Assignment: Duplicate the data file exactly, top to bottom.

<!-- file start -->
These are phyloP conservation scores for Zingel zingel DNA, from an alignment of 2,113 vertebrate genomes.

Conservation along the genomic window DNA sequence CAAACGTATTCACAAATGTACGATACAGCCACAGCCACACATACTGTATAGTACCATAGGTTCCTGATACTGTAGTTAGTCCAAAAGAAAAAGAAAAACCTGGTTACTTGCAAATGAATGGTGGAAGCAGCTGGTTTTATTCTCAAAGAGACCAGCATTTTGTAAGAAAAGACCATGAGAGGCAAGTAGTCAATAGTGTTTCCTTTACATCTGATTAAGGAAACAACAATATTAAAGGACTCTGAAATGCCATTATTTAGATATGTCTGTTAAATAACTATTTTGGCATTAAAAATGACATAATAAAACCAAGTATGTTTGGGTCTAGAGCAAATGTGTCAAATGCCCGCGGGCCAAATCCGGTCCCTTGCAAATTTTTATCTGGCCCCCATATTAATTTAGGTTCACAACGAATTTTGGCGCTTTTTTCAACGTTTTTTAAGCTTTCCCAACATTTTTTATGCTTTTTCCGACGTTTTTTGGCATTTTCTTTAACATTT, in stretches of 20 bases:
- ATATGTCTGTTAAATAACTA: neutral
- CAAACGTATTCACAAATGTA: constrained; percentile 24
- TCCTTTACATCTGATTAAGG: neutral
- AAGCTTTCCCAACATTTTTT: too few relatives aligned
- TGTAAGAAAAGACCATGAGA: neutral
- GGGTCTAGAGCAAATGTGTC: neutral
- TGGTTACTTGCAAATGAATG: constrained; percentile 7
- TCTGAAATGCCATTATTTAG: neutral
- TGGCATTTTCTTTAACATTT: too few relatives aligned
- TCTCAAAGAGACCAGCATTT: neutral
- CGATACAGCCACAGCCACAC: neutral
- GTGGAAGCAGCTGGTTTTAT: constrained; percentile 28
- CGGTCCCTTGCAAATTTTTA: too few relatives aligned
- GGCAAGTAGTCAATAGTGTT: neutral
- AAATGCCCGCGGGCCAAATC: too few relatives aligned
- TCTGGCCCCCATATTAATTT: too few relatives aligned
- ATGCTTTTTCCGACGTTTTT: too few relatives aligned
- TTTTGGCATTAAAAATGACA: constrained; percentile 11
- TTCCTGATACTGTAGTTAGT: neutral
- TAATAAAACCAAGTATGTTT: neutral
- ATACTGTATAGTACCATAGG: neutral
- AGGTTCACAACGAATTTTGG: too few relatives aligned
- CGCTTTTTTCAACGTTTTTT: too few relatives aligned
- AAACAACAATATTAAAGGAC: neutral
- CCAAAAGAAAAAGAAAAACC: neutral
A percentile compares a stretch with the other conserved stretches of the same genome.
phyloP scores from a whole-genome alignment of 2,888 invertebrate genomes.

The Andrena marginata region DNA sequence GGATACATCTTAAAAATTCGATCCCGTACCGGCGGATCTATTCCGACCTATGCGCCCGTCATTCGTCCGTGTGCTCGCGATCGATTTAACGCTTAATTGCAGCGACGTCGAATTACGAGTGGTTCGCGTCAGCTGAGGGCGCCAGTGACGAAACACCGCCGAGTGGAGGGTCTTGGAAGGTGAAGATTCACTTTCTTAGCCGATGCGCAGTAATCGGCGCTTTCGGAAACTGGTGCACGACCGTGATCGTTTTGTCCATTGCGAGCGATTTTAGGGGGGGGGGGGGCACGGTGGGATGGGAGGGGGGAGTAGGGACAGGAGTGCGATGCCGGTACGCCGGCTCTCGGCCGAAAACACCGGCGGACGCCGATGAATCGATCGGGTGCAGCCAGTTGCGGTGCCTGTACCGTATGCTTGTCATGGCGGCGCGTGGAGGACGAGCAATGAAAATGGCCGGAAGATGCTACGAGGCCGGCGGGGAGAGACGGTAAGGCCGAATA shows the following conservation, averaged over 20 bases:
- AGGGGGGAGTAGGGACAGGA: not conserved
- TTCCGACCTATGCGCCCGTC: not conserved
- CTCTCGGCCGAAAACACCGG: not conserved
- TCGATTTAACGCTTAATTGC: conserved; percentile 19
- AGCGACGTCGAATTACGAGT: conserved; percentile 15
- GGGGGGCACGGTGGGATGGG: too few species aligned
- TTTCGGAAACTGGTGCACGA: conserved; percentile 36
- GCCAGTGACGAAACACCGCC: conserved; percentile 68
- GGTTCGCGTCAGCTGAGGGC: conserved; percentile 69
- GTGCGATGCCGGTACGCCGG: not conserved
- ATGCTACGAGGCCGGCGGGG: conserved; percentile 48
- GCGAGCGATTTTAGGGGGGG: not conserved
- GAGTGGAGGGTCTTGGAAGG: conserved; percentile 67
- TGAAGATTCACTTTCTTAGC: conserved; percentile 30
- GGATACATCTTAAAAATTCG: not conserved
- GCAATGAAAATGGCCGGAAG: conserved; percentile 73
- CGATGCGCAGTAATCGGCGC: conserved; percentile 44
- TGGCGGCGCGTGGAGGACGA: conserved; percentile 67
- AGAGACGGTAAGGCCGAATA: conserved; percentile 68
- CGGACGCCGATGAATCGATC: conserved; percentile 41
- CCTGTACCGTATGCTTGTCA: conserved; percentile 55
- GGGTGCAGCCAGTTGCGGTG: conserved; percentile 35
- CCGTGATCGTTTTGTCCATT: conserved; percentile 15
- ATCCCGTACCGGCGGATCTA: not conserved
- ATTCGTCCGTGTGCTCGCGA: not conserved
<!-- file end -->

These are phyloP conservation scores for Zingel zingel DNA, from an alignment of 2,113 vertebrate genomes.

Conservation along the genomic window DNA sequence CAAACGTATTCACAAATGTACGATACAGCCACAGCCACACATACTGTATAGTACCATAGGTTCCTGATACTGTAGTTAGTCCAAAAGAAAAAGAAAAACCTGGTTACTTGCAAATGAATGGTGGAAGCAGCTGGTTTTATTCTCAAAGAGACCAGCATTTTGTAAGAAAAGACCATGAGAGGCAAGTAGTCAATAGTGTTTCCTTTACATCTGATTAAGGAAACAACAATATTAAAGGACTCTGAAATGCCATTATTTAGATATGTCTGTTAAATAACTATTTTGGCATTAAAAATGACATAATAAAACCAAGTATGTTTGGGTCTAGAGCAAATGTGTCAAATGCCCGCGGGCCAAATCCGGTCCCTTGCAAATTTTTATCTGGCCCCCATATTAATTTAGGTTCACAACGAATTTTGGCGCTTTTTTCAACGTTTTTTAAGCTTTCCCAACATTTTTTATGCTTTTTCCGACGTTTTTTGGCATTTTCTTTAACATTT, in stretches of 20 bases:
- ATATGTCTGTTAAATAACTA: neutral
- CAAACGTATTCACAAATGTA: constrained; percentile 24
- TCCTTTACATCTGATTAAGG: neutral
- AAGCTTTCCCAACATTTTTT: too few relatives aligned
- TGTAAGAAAAGACCATGAGA: neutral
- GGGTCTAGAGCAAATGTGTC: neutral
- TGGTTACTTGCAAATGAATG: constrained; percentile 7
- TCTGAAATGCCATTATTTAG: neutral
- TGGCATTTTCTTTAACATTT: too few relatives aligned
- TCTCAAAGAGACCAGCATTT: neutral
- CGATACAGCCACAGCCACAC: neutral
- GTGGAAGCAGCTGGTTTTAT: constrained; percentile 28
- CGGTCCCTTGCAAATTTTTA: too few relatives aligned
- GGCAAGTAGTCAATAGTGTT: neutral
- AAATGCCCGCGGGCCAAATC: too few relatives aligned
- TCTGGCCCCCATATTAATTT: too few relatives aligned
- ATGCTTTTTCCGACGTTTTT: too few relatives aligned
- TTTTGGCATTAAAAATGACA: constrained; percentile 11
- TTCCTGATACTGTAGTTAGT: neutral
- TAATAAAACCAAGTATGTTT: neutral
- ATACTGTATAGTACCATAGG: neutral
- AGGTTCACAACGAATTTTGG: too few relatives aligned
- CGCTTTTTTCAACGTTTTTT: too few relatives aligned
- AAACAACAATATTAAAGGAC: neutral
- CCAAAAGAAAAAGAAAAACC: neutral
A percentile compares a stretch with the other conserved stretches of the same genome.
phyloP scores from a whole-genome alignment of 2,888 invertebrate genomes.

The Andrena marginata region DNA sequence GGATACATCTTAAAAATTCGATCCCGTACCGGCGGATCTATTCCGACCTATGCGCCCGTCATTCGTCCGTGTGCTCGCGATCGATTTAACGCTTAATTGCAGCGACGTCGAATTACGAGTGGTTCGCGTCAGCTGAGGGCGCCAGTGACGAAACACCGCCGAGTGGAGGGTCTTGGAAGGTGAAGATTCACTTTCTTAGCCGATGCGCAGTAATCGGCGCTTTCGGAAACTGGTGCACGACCGTGATCGTTTTGTCCATTGCGAGCGATTTTAGGGGGGGGGGGGGCACGGTGGGATGGGAGGGGGGAGTAGGGACAGGAGTGCGATGCCGGTACGCCGGCTCTCGGCCGAAAACACCGGCGGACGCCGATGAATCGATCGGGTGCAGCCAGTTGCGGTGCCTGTACCGTATGCTTGTCATGGCGGCGCGTGGAGGACGAGCAATGAAAATGGCCGGAAGATGCTACGAGGCCGGCGGGGAGAGACGGTAAGGCCGAATA shows the following conservation, averaged over 20 bases:
- AGGGGGGAGTAGGGACAGGA: not conserved
- TTCCGACCTATGCGCCCGTC: not conserved
- CTCTCGGCCGAAAACACCGG: not conserved
- TCGATTTAACGCTTAATTGC: conserved; percentile 19
- AGCGACGTCGAATTACGAGT: conserved; percentile 15
- GGGGGGCACGGTGGGATGGG: too few species aligned
- TTTCGGAAACTGGTGCACGA: conserved; percentile 36
- GCCAGTGACGAAACACCGCC: conserved; percentile 68
- GGTTCGCGTCAGCTGAGGGC: conserved; percentile 69
- GTGCGATGCCGGTACGCCGG: not conserved
- ATGCTACGAGGCCGGCGGGG: conserved; percentile 48
- GCGAGCGATTTTAGGGGGGG: not conserved
- GAGTGGAGGGTCTTGGAAGG: conserved; percentile 67
- TGAAGATTCACTTTCTTAGC: conserved; percentile 30
- GGATACATCTTAAAAATTCG: not conserved
- GCAATGAAAATGGCCGGAAG: conserved; percentile 73
- CGATGCGCAGTAATCGGCGC: conserved; percentile 44
- TGGCGGCGCGTGGAGGACGA: conserved; percentile 67
- AGAGACGGTAAGGCCGAATA: conserved; percentile 68
- CGGACGCCGATGAATCGATC: conserved; percentile 41
- CCTGTACCGTATGCTTGTCA: conserved; percentile 55
- GGGTGCAGCCAGTTGCGGTG: conserved; percentile 35
- CCGTGATCGTTTTGTCCATT: conserved; percentile 15
- ATCCCGTACCGGCGGATCTA: not conserved
- ATTCGTCCGTGTGCTCGCGA: not conserved